Streptomyces, Xanthomonas etc12,13.

 

 

Screening
of Antimicrobial Metabolites

Three basic and major
steps are involved in the screening of antimicrobial metabolites from
endophytes. 1st one is selection of plant material. It is very
important steps because selection of plants provides the opportunity to isolate
endophytes with ability to produce novel anti- microbial metabolites. So,
plants can be selected from special ecological environment. For example,
mangrove plants can be selected and endophytes can be isolated from them14. Other criteria
may be selection of traditional medicinal plants and isolation of endophytes
from them15. The second
step is preliminary screening of antimicrobial
activity . Crude extract of endophytes are tested for their antimicrobial
activity by agar cup method or paper disc diffusion method16.Then active subtances of crude extract can be separated by Thin
Layer Chromatography technique and other chromatographic techniques17. The third step is development of antibiotics from the
potent metabolites.The general procedure of separation of antimicrobial
compounds is given below:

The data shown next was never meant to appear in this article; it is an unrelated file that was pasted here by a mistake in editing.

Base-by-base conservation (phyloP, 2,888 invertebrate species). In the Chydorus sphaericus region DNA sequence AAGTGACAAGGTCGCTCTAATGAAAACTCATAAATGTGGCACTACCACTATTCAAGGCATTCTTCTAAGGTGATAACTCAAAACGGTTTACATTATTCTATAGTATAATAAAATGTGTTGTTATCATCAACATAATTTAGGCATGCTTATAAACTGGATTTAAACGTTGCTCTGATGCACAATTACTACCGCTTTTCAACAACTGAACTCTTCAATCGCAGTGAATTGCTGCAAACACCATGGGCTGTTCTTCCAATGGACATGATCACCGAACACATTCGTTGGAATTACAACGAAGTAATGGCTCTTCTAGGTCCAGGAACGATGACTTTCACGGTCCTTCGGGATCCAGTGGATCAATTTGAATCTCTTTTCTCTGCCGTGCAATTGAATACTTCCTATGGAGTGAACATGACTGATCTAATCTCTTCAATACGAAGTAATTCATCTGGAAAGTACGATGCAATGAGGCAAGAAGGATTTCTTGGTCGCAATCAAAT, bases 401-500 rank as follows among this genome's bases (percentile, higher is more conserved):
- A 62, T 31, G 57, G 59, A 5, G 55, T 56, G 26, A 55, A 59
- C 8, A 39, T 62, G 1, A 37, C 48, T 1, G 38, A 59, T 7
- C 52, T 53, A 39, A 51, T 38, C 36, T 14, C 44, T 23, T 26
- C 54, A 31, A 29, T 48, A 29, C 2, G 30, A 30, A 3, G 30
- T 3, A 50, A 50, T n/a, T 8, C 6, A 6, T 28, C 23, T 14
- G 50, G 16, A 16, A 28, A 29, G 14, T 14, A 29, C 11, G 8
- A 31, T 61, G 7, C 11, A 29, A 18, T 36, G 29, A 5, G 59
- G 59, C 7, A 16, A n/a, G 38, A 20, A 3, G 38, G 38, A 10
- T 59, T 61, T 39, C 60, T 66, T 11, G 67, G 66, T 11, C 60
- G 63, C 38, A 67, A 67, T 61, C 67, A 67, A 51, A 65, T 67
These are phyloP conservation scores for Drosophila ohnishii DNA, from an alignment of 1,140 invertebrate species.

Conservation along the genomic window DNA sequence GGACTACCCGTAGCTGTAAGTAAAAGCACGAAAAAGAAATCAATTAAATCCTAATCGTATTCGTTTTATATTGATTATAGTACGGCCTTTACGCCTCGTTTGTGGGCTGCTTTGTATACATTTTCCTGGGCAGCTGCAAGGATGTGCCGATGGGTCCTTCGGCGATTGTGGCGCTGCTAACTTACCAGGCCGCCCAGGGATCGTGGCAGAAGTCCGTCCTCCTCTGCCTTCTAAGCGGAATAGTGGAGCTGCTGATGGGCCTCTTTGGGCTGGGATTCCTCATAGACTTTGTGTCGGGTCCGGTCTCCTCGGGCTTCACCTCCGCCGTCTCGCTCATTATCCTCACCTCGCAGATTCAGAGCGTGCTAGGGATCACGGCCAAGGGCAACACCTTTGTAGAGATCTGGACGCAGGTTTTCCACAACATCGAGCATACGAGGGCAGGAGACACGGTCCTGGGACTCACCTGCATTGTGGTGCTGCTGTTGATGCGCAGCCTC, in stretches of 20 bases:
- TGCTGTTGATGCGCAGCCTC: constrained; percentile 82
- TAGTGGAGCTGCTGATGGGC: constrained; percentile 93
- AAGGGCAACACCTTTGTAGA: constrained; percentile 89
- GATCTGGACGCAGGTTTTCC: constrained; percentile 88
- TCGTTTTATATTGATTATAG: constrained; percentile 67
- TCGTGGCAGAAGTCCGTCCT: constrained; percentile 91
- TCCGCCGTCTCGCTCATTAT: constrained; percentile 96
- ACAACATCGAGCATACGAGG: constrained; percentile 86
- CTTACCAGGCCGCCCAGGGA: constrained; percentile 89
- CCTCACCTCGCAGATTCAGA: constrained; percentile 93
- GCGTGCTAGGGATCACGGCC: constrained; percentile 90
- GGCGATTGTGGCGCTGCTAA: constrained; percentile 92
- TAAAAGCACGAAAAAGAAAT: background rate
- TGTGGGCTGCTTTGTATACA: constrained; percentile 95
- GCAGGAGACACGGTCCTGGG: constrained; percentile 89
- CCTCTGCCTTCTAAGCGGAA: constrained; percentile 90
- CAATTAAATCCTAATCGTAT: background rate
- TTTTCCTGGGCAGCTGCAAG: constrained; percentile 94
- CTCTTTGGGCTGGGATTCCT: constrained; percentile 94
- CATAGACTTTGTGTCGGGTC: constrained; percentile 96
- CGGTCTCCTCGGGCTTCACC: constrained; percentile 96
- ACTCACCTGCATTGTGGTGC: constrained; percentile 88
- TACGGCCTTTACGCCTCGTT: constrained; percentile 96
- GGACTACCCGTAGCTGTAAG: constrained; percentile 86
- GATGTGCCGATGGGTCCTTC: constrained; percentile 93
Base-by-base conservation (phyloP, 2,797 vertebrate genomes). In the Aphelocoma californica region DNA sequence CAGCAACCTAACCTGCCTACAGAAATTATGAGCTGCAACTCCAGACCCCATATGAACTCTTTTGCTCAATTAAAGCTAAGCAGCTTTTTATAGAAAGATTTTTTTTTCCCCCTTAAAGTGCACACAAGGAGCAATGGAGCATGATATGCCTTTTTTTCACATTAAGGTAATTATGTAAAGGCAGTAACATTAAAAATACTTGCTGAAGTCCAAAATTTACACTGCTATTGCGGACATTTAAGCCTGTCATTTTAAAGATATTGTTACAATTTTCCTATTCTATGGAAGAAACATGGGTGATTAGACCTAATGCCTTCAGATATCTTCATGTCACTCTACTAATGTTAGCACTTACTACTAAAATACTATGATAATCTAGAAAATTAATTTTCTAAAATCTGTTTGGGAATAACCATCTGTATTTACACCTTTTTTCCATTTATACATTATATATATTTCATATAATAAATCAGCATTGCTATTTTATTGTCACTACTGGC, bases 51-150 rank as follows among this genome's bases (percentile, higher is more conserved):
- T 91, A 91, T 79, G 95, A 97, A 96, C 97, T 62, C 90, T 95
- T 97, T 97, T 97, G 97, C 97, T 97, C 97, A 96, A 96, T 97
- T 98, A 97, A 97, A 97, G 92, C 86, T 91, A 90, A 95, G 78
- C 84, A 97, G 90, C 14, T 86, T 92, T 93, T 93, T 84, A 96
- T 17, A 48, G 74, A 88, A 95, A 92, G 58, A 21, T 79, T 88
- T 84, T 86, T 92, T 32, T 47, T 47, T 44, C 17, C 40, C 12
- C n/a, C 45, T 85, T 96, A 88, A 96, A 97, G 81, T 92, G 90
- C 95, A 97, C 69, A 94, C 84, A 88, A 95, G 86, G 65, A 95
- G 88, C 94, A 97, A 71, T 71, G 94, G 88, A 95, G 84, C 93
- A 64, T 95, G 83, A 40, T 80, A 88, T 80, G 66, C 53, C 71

Selrction
of plant material

 

Isolation of endophytic
bacteria through surface sterilization

 

Preliminary screening
for antimicrobial activity from the crude extracts of endophytes

 

Separation of active
compounds through chromatographic techniques

 

Development of antibiotics from the potent metabolites

Table 1 – List of some potent bacterial endophytes
with their antimicrobial property are given below:

Sl No

Host Plant

Potent
Endophyte

Activity Shown

Test Organism

Reference No

1

Panax ginseng

Paenibacillus
polymyxa
GS01,
Bacillus
sp. GS07,
and
Pseudomonas
poae
JA01
 

Antifungal

Phytopathogenic fungi

12

2

T. grandiflora
Polyalthia sp.
Mapania
sp.

Streptomyces
fulvoviolaceus,
Streptomyces
coelicolor,
Streptomyces
caelestis

Antifungal

Phytopathogenic fungi

18

3

Scutellaria
baicalensis
Georgi
 
 

Bacillus
amyloliquefaciens

Antibacterial,
Antifungal
 

Phytopathogenic,
food-borne
pathogenic and
spoilage
bacteria and fungi

19

4

Panax
notoginseng
 
 

Bacillus
amyloliquefaciens
subsp.
plantarum ,
Bacillus
methylotrophicus

Antifungal

Phytopathogenic
fungi and
nematode

20

5

Azadirachta
indica
A. Juss.
 
 

Streptomyces
sp.,
Nocardia
sp.
 

Antibacterial,
Antifungal

Phytopathogenic
fungi,
Human
pathogenic bacteria
and
fungus

21

6

Plectranthus
tenuiflorus
 

Bacillus sp.
Pseudomonas
sp.
 

Antibacterial,
Antifungal
 

Human
pathogenic bacteria
and fungus

22

7

Wheat

Bacillus
subtilis

Antifungal

Phytopathogenic
fungi

23

8

Anthurium

B.
amyloliquefaciens